The Architecture of Security in the Eurasian Region: Is Russia still a Guarantor of Regional Security?

Gaziza Shakhanova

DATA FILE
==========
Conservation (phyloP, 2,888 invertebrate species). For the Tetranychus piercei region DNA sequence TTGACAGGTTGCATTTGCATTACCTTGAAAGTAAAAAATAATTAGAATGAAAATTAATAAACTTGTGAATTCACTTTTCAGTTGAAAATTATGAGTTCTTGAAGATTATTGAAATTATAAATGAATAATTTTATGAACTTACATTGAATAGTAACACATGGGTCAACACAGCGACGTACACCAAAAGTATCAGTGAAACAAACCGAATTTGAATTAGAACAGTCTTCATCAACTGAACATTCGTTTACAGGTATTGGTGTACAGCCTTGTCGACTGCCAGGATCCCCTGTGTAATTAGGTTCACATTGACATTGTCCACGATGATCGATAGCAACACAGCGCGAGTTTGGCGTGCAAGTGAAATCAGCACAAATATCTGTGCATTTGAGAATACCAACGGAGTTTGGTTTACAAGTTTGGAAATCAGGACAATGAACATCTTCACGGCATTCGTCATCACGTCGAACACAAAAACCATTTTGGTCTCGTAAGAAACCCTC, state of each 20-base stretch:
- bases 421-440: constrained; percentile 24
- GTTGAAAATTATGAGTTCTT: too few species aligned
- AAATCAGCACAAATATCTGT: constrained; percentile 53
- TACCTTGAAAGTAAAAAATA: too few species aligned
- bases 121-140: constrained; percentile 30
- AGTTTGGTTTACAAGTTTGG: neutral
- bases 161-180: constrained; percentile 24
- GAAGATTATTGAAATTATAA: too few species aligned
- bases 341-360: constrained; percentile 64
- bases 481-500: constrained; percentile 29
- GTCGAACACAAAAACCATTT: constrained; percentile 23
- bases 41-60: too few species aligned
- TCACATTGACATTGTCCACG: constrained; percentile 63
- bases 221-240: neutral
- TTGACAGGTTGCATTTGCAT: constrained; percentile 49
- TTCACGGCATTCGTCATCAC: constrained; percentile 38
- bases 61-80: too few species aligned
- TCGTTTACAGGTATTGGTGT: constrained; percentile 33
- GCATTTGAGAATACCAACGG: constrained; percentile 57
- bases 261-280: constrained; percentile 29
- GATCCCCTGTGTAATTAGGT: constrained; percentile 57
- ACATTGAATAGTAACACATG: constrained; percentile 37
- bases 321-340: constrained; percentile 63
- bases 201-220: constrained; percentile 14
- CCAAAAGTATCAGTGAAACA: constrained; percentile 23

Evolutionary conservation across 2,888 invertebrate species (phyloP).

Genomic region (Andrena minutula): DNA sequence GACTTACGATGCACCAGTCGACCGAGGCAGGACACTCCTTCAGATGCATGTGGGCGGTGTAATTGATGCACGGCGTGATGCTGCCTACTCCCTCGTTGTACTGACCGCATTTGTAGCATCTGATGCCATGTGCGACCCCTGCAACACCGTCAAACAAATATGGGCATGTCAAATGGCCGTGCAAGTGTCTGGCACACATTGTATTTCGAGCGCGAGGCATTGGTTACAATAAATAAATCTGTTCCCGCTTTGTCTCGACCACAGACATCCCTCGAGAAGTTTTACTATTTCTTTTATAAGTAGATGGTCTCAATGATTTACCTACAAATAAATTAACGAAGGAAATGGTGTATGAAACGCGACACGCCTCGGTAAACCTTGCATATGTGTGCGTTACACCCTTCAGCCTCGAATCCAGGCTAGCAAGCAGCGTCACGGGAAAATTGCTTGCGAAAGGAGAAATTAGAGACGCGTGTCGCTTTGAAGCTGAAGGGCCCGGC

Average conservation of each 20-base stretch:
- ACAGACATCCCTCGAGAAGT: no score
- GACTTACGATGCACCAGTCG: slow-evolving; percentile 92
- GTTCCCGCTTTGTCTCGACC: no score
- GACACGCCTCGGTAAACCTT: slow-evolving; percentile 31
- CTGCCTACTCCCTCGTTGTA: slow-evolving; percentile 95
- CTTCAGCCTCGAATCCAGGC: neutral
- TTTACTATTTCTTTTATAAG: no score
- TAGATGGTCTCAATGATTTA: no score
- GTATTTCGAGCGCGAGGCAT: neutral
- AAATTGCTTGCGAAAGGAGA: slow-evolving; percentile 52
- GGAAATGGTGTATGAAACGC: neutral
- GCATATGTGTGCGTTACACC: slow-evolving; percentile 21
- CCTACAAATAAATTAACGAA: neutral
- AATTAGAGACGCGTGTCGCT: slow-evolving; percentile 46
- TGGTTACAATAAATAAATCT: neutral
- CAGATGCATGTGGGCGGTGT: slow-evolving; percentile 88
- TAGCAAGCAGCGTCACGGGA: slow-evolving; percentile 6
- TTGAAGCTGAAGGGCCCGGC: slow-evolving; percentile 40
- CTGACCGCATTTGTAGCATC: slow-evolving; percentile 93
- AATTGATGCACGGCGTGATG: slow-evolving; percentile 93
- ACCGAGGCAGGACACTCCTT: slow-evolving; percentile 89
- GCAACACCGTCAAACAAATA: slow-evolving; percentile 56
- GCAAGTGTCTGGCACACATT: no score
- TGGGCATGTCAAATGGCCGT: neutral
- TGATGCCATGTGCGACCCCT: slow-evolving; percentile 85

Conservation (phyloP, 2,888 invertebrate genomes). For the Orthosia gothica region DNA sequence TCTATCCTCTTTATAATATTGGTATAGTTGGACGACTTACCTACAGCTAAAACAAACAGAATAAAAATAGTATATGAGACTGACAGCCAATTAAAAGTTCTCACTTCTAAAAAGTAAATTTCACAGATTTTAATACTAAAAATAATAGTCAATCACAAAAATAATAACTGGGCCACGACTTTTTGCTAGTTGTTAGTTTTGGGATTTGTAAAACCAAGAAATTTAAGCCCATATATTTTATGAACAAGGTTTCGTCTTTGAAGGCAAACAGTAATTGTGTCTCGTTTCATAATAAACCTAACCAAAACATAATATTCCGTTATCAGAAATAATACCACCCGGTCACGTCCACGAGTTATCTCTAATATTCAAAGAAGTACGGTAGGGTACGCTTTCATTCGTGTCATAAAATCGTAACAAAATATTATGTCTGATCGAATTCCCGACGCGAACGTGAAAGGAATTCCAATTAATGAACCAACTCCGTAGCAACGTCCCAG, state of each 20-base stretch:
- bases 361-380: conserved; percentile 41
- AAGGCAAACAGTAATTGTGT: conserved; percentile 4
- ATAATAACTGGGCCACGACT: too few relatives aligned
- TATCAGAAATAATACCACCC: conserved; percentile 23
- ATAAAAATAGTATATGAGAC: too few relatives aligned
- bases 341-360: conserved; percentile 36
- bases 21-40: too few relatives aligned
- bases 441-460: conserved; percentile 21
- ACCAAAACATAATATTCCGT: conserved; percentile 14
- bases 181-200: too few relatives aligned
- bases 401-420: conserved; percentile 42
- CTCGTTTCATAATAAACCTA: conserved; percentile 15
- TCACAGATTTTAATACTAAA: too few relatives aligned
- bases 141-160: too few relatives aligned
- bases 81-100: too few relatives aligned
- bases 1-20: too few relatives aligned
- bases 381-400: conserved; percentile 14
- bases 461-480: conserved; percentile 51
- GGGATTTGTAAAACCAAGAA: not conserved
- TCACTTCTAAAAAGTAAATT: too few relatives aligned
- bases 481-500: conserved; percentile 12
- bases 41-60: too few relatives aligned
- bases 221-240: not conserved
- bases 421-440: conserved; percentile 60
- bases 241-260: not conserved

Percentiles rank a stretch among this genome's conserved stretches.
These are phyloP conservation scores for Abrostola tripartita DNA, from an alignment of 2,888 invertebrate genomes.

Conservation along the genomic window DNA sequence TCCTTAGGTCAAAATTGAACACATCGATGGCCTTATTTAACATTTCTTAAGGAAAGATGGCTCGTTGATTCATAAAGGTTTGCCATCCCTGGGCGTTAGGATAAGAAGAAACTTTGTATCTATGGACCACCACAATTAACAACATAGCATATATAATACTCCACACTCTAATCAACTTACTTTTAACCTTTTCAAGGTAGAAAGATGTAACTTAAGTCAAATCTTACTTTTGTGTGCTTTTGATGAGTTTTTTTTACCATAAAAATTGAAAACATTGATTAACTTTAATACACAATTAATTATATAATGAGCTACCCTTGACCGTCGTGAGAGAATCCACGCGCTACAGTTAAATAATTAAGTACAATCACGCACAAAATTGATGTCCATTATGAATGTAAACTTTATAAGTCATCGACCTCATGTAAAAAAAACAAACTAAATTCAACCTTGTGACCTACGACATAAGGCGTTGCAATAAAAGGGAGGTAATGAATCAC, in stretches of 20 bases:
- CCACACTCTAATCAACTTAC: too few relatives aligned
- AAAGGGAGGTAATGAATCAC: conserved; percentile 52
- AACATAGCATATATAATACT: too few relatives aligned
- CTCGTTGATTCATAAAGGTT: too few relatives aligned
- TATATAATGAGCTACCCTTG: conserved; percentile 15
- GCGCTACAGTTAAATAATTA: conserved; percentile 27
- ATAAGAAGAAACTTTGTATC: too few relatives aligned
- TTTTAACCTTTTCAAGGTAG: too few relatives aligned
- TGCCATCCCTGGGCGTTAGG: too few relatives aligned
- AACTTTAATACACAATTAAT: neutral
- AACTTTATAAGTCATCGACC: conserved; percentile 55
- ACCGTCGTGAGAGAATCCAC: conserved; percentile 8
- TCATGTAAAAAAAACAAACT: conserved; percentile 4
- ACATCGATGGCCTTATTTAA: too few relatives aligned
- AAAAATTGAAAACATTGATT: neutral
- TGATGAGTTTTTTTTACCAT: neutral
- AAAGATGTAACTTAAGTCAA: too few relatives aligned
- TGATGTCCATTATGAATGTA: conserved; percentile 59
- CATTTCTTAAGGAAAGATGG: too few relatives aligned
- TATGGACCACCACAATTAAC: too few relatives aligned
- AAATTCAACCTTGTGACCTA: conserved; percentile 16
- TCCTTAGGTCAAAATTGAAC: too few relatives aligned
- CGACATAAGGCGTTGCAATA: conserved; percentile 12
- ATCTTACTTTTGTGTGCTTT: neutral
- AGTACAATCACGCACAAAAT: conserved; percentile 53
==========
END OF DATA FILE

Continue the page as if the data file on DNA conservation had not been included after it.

Various attempts of Russian political leaders to keep their formerly subordinated nations under a strong influence of regional military-political and economic coalitions headed by Moscow are treated differently by the West, by Russia itself, and by the post-Soviet states. On the one hand, despite the withdrawal of the Warsaw Treaty and the Soviet Union in 1991, and the end of the Cold War between two blocks, the West still depicts Russia as an unfriendly state ready to attack Europe at any time, and calls the allies to more careful watchfulness over the “Russian bear”. On the other hand, Russia itself is more preoccupied with NATO’s enlargement towards the East, the import of “hybrid” wars and “colour” revolutions, and the stirring up of terrorism and religious extremism stemming from Iraq, Syria and Afghanistan. While the post-Soviet states, which are geopolitically located under Moscow’s umbrella, demonstrate loyalty and form alliances with Russia for their own sake, Russia could guarantee the preservation of the existing regimes and their states’ sovereignty and give them political freedom to realise a “multi-factor” foreign policy by balancing the strongest powers in the region. However, Moscow is trying to avoid the role of the “watchdog” of the region, looks for stronger allies to strengthen its global positions, and has already prioritised the global Shanghai Cooperation Organization over the regional one. The article gives a picture of the existing security system in the post-Soviet space in the military-political and economic aspects, and provides tentative suggestions on the main trends and problems in the system.

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